Unity of Church and State: The Islamic Political Model

Syed Sharfuddin

As the philosophical and political discourse of the past century has been dominated by western ideas about state politics and popular culture, no one in the Islamic world is unfamiliar with the theory that the unity of a nation-state, which is itself a legacy of the west’s two world wars, can only be safeguarded if there is separation of the church and state enshrined in its constitution. Numerous examples are given in support of this intellectual argument, citing former empires and pluralistic states which broke apart when their political systems came under pressure from popular movements for political and economic freedom and keeping the church and state under one crown. Interestingly, when advancing this argument other factors such as poverty, exploitation, ethnicity, ideology and religion are pushed behind the mainstream argument.

In the Islamic political system, tracing it as far back as to the life of the Prophet, peace be upon him, state and religion are not separate pillars of power but are two sides of the same coin. In a conceptual Islamic state, combined power is exercised by the same sovereign authority or entity that governs the state in the name of the sovereign. It is another topic whether Islam spread by sword ( a function of state power) or by good and just governance (a function of God’s ministry, i.e. church), but in an Islamic polity, a Muslim ruler is not merely the symbolic commander in chief of the armed forces, but he is also the Emir or leader of the faithful. This is not a novel idea because other Abrahamic religions also followed this principle until a few centuries ago when they abandoned this in favour of having two separate heads of power, one being supreme (the state) and the other being subordinate to it (the church). However, in practical terms, the Jewish state of Israel remains a religious state for all practical purposes and the UK which is the mother of democracies has a monarch whose official title is ‘Head of State of the United Kingdom of Great Britain and Northern Island and other Realms and Territories, Head of the Commonwealth and Defender of the Faith’.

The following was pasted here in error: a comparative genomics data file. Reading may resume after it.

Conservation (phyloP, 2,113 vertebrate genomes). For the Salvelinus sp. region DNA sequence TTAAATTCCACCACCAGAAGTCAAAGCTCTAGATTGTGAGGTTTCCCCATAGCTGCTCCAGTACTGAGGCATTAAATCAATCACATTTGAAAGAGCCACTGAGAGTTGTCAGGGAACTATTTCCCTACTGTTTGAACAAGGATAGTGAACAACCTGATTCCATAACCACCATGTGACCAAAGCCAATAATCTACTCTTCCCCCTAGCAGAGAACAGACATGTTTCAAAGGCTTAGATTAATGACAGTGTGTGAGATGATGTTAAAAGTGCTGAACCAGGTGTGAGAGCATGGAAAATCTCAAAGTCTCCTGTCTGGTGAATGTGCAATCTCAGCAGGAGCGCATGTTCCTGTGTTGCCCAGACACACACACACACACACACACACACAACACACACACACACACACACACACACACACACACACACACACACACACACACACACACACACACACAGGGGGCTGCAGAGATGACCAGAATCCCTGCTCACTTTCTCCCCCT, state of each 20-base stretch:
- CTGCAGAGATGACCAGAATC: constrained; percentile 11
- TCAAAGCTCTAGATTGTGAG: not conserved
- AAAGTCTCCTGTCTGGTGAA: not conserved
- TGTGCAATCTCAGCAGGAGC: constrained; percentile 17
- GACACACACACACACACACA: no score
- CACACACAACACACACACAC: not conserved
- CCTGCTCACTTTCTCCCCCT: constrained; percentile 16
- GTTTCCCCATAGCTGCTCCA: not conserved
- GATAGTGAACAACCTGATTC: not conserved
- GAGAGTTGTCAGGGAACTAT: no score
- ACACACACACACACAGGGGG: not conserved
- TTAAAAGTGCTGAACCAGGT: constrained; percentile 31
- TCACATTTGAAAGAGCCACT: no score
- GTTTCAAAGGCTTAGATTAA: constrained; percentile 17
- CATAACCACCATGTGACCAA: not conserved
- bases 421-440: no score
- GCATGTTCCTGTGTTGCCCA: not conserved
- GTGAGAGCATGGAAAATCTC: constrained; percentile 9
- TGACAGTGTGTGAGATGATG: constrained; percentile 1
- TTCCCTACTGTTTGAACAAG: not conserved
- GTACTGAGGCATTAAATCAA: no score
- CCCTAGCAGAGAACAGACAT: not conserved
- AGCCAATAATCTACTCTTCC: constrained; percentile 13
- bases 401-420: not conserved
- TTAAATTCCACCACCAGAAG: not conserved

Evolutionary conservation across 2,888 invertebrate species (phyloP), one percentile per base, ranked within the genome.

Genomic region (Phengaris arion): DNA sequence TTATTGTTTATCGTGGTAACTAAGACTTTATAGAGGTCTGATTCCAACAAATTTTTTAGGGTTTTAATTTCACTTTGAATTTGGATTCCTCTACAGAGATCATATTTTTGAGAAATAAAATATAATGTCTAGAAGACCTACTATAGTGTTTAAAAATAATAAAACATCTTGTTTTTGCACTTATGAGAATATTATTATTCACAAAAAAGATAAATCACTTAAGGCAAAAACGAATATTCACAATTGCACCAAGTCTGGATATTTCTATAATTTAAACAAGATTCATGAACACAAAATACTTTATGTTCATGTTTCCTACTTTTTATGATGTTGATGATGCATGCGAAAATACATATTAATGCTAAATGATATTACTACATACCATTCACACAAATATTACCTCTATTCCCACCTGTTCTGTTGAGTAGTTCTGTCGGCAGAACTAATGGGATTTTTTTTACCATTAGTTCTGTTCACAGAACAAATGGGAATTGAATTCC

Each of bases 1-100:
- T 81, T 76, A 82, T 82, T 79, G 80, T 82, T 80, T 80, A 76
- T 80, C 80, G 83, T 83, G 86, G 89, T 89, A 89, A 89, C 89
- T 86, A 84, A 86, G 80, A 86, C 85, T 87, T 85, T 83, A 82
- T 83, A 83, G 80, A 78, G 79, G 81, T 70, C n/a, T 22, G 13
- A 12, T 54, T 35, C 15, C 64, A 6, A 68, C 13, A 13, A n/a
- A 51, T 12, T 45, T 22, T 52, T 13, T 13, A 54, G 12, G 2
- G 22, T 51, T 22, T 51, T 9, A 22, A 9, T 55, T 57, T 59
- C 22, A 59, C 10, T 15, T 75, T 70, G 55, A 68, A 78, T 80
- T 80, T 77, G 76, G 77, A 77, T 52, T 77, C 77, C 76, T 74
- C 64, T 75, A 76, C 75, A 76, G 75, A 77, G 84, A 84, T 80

In his book ‘The Great Arab Conquests’ published by Hodder and Stoughton Limited, London in 1963, ISBN 0-7043-333368, the author Lieutenant General Sir John Bagot Glubb, KCB, CMG, DSO, OBE & MC writes: “the fact that Muhammad’s career transformed him from something resembling an Old Testament Prophet into a politician, a ruler and a lawgiver, has profoundly affected the development of Islam to this day. All the Apostle’s successors automatically followed his example and combined religious and political rule. Islam never witnessed the rivalry between pope and emperor which so often disturbed medieval Europe. The Islamic lay state, in which the government is independent of the religious hierarchy, is a novelty of the last forty years, in imitation of Europe…This attitude finds its origin in the fact that Muhammad made himself the political as well as the religious ruler of his people, and that government has ever since been combined with religious leadership in Muslim states, at least until the twentieth century. This identification of religion with political rule has been a fundamental cause of misunderstanding on the part of Europeans in Muslim countries. Non-Muslims are inclined to be critical of the intervention of Muslim religious teachers in politics and to ask why they do not limit themselves to their proper field of spiritual teaching, leaving politics to those whose concern they are. But this separation of the religious from the political is a Christian viewpoint. To the old Muslim, if not to the modern Arab nationalist, religion and politics were inseparable.”